Stand and Deliver- Perhaps this is not the highest quality film-making or greatest acting but I think nearly everyone has seen this movie and remembers it well.
|Actor: James Olmos|
The students didn't care about school and the teachers had a pretty high burnout rate. Bring in Jaime Escalante, who cares about the kids and their education.
It is not easy but Mr. Escalante succeeds in turning aroung the attitudes of the students.
In fact, he gets them to take an AP course. The students do well in the course and nearly all pass the AP exam.
Their success was so unprecedented that the testing administers suspect foul play (cheating had to take place, it is under privileged students who have never performed well before... this kind of turnaround is impossible.)
After much protest the students and Mr. Escalante agree to re-test. They still pass. (Probably would not have become a movie had they not)
Escalante does not attribute the turn around at Garfield high school to himself or the students but the motivating factor of gannas.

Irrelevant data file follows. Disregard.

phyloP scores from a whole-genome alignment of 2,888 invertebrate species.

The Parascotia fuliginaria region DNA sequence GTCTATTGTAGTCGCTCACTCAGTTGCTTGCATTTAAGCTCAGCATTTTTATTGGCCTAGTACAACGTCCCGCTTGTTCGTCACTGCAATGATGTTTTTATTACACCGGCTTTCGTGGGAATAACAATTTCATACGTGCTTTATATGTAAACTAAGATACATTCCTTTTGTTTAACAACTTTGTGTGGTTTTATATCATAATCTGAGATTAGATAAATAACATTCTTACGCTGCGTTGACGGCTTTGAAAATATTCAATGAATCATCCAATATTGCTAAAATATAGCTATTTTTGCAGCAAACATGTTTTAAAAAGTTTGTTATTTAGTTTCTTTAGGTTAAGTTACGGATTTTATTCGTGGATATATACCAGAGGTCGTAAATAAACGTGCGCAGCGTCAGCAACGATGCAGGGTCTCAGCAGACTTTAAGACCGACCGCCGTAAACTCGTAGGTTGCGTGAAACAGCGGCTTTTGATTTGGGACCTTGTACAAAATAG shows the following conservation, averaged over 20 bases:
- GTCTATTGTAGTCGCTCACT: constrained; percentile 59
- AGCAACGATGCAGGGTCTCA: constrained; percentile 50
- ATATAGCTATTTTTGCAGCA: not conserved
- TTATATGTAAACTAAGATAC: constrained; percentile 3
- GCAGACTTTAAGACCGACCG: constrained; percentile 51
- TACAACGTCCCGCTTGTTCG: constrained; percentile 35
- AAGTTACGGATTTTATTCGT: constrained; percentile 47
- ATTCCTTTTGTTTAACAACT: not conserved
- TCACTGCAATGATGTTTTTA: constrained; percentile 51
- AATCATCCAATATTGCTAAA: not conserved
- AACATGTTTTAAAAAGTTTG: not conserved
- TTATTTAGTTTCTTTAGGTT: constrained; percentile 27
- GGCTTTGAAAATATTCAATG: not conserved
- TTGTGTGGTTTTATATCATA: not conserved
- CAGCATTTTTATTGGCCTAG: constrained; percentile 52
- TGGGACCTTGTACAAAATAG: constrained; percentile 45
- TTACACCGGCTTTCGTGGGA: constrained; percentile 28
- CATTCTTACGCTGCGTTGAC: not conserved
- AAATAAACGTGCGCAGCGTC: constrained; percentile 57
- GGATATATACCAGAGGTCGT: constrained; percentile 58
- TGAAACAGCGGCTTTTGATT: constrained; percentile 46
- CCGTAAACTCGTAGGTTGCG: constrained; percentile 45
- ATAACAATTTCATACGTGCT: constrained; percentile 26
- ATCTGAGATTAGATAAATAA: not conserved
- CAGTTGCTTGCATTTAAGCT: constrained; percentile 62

Gannas is a spanish term for desire or the will to succeed.
Without this gannas the students at Garfield would not have passed the AP exam. They displayed an amazing work ethic and tremedous commitment to that success.
Mr. Escalante had as much gannas to see them all succeed as they had for themselves.
The lessons from Stand and Deliver:
- Mr. Escalante did not give his students gannas, they already possessed it. He only showed them how to access and utilize it to achieve their goals. We all have gannas inside of us for different passions and pursuits.
- Success is not bound by race, gender, socio-economic status, or opportunities. Anyone can be a success with the right attitude and the right support systems around them. That being said, the aforementioned factors can affect the difficulty of success.
- Teaching is hard. It wasn't the amount of math that Mr. Escalante knew that made him such a good teacher, although that is important. The fact that he made a personal commitment to his students and showed him he cared made as big of influence on the students at Garfield as did his teaching.